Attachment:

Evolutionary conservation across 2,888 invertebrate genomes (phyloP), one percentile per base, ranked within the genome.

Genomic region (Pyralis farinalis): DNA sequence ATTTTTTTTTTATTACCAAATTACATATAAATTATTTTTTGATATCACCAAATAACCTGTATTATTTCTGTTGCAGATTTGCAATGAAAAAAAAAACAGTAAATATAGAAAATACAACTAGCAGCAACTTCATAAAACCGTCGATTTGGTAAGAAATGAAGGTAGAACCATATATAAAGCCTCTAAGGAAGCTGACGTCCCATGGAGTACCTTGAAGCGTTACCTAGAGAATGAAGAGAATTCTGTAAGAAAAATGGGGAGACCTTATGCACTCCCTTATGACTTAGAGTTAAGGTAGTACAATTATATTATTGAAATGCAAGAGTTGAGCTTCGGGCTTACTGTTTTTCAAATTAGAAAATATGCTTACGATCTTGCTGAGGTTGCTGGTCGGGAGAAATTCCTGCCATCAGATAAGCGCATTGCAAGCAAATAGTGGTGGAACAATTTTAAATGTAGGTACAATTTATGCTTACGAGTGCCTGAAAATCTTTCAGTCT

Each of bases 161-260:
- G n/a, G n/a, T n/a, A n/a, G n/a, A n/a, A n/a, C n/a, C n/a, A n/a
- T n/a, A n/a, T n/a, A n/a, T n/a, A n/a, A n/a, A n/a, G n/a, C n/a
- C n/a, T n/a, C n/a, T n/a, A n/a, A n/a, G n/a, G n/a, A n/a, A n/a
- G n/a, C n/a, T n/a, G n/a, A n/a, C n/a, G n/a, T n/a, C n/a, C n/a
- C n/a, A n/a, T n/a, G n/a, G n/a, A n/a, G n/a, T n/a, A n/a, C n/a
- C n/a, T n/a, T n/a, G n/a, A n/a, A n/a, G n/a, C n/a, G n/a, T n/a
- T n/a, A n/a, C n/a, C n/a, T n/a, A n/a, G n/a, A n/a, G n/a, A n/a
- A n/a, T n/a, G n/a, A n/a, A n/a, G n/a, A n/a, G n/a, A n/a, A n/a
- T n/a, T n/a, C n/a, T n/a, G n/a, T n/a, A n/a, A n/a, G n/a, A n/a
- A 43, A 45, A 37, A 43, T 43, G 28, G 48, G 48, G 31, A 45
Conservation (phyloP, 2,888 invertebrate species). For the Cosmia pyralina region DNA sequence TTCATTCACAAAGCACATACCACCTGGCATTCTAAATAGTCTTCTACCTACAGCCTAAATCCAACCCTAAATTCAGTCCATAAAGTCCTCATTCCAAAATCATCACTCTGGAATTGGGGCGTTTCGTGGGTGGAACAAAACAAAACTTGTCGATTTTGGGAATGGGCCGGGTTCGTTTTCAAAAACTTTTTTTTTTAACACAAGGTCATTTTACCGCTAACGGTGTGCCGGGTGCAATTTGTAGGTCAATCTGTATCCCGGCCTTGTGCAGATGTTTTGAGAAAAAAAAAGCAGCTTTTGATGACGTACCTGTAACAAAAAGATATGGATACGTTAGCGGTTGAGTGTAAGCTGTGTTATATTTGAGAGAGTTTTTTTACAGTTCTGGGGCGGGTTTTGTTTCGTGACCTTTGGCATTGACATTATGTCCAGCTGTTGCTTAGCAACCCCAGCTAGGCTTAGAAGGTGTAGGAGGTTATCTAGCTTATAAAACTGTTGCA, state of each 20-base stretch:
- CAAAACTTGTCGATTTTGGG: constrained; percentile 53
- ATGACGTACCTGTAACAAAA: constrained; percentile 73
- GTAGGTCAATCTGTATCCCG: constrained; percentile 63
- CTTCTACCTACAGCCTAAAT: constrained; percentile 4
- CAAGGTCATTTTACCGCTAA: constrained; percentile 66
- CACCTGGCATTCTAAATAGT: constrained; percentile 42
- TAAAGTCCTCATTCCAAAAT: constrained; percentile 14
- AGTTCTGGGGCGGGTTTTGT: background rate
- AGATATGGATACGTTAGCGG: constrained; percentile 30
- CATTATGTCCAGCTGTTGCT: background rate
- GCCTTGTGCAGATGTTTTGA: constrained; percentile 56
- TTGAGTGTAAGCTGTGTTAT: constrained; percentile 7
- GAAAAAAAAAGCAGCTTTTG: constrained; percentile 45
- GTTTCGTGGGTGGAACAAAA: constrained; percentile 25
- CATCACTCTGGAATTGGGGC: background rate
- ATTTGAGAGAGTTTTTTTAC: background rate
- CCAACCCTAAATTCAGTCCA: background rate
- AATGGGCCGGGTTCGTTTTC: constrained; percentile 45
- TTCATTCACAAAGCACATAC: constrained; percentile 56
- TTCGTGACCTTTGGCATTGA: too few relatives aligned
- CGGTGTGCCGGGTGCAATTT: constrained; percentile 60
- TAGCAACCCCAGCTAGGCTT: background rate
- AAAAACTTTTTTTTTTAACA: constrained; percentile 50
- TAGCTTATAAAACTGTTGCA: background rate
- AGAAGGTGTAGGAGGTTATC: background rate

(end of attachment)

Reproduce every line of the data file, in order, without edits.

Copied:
Evolutionary conservation across 2,888 invertebrate genomes (phyloP), one percentile per base, ranked within the genome.

Genomic region (Pyralis farinalis): DNA sequence ATTTTTTTTTTATTACCAAATTACATATAAATTATTTTTTGATATCACCAAATAACCTGTATTATTTCTGTTGCAGATTTGCAATGAAAAAAAAAACAGTAAATATAGAAAATACAACTAGCAGCAACTTCATAAAACCGTCGATTTGGTAAGAAATGAAGGTAGAACCATATATAAAGCCTCTAAGGAAGCTGACGTCCCATGGAGTACCTTGAAGCGTTACCTAGAGAATGAAGAGAATTCTGTAAGAAAAATGGGGAGACCTTATGCACTCCCTTATGACTTAGAGTTAAGGTAGTACAATTATATTATTGAAATGCAAGAGTTGAGCTTCGGGCTTACTGTTTTTCAAATTAGAAAATATGCTTACGATCTTGCTGAGGTTGCTGGTCGGGAGAAATTCCTGCCATCAGATAAGCGCATTGCAAGCAAATAGTGGTGGAACAATTTTAAATGTAGGTACAATTTATGCTTACGAGTGCCTGAAAATCTTTCAGTCT

Each of bases 161-260:
- G n/a, G n/a, T n/a, A n/a, G n/a, A n/a, A n/a, C n/a, C n/a, A n/a
- T n/a, A n/a, T n/a, A n/a, T n/a, A n/a, A n/a, A n/a, G n/a, C n/a
- C n/a, T n/a, C n/a, T n/a, A n/a, A n/a, G n/a, G n/a, A n/a, A n/a
- G n/a, C n/a, T n/a, G n/a, A n/a, C n/a, G n/a, T n/a, C n/a, C n/a
- C n/a, A n/a, T n/a, G n/a, G n/a, A n/a, G n/a, T n/a, A n/a, C n/a
- C n/a, T n/a, T n/a, G n/a, A n/a, A n/a, G n/a, C n/a, G n/a, T n/a
- T n/a, A n/a, C n/a, C n/a, T n/a, A n/a, G n/a, A n/a, G n/a, A n/a
- A n/a, T n/a, G n/a, A n/a, A n/a, G n/a, A n/a, G n/a, A n/a, A n/a
- T n/a, T n/a, C n/a, T n/a, G n/a, T n/a, A n/a, A n/a, G n/a, A n/a
- A 43, A 45, A 37, A 43, T 43, G 28, G 48, G 48, G 31, A 45
Conservation (phyloP, 2,888 invertebrate species). For the Cosmia pyralina region DNA sequence TTCATTCACAAAGCACATACCACCTGGCATTCTAAATAGTCTTCTACCTACAGCCTAAATCCAACCCTAAATTCAGTCCATAAAGTCCTCATTCCAAAATCATCACTCTGGAATTGGGGCGTTTCGTGGGTGGAACAAAACAAAACTTGTCGATTTTGGGAATGGGCCGGGTTCGTTTTCAAAAACTTTTTTTTTTAACACAAGGTCATTTTACCGCTAACGGTGTGCCGGGTGCAATTTGTAGGTCAATCTGTATCCCGGCCTTGTGCAGATGTTTTGAGAAAAAAAAAGCAGCTTTTGATGACGTACCTGTAACAAAAAGATATGGATACGTTAGCGGTTGAGTGTAAGCTGTGTTATATTTGAGAGAGTTTTTTTACAGTTCTGGGGCGGGTTTTGTTTCGTGACCTTTGGCATTGACATTATGTCCAGCTGTTGCTTAGCAACCCCAGCTAGGCTTAGAAGGTGTAGGAGGTTATCTAGCTTATAAAACTGTTGCA, state of each 20-base stretch:
- CAAAACTTGTCGATTTTGGG: constrained; percentile 53
- ATGACGTACCTGTAACAAAA: constrained; percentile 73
- GTAGGTCAATCTGTATCCCG: constrained; percentile 63
- CTTCTACCTACAGCCTAAAT: constrained; percentile 4
- CAAGGTCATTTTACCGCTAA: constrained; percentile 66
- CACCTGGCATTCTAAATAGT: constrained; percentile 42
- TAAAGTCCTCATTCCAAAAT: constrained; percentile 14
- AGTTCTGGGGCGGGTTTTGT: background rate
- AGATATGGATACGTTAGCGG: constrained; percentile 30
- CATTATGTCCAGCTGTTGCT: background rate
- GCCTTGTGCAGATGTTTTGA: constrained; percentile 56
- TTGAGTGTAAGCTGTGTTAT: constrained; percentile 7
- GAAAAAAAAAGCAGCTTTTG: constrained; percentile 45
- GTTTCGTGGGTGGAACAAAA: constrained; percentile 25
- CATCACTCTGGAATTGGGGC: background rate
- ATTTGAGAGAGTTTTTTTAC: background rate
- CCAACCCTAAATTCAGTCCA: background rate
- AATGGGCCGGGTTCGTTTTC: constrained; percentile 45
- TTCATTCACAAAGCACATAC: constrained; percentile 56
- TTCGTGACCTTTGGCATTGA: too few relatives aligned
- CGGTGTGCCGGGTGCAATTT: constrained; percentile 60
- TAGCAACCCCAGCTAGGCTT: background rate
- AAAAACTTTTTTTTTTAACA: constrained; percentile 50
- TAGCTTATAAAACTGTTGCA: background rate
- AGAAGGTGTAGGAGGTTATC: background rate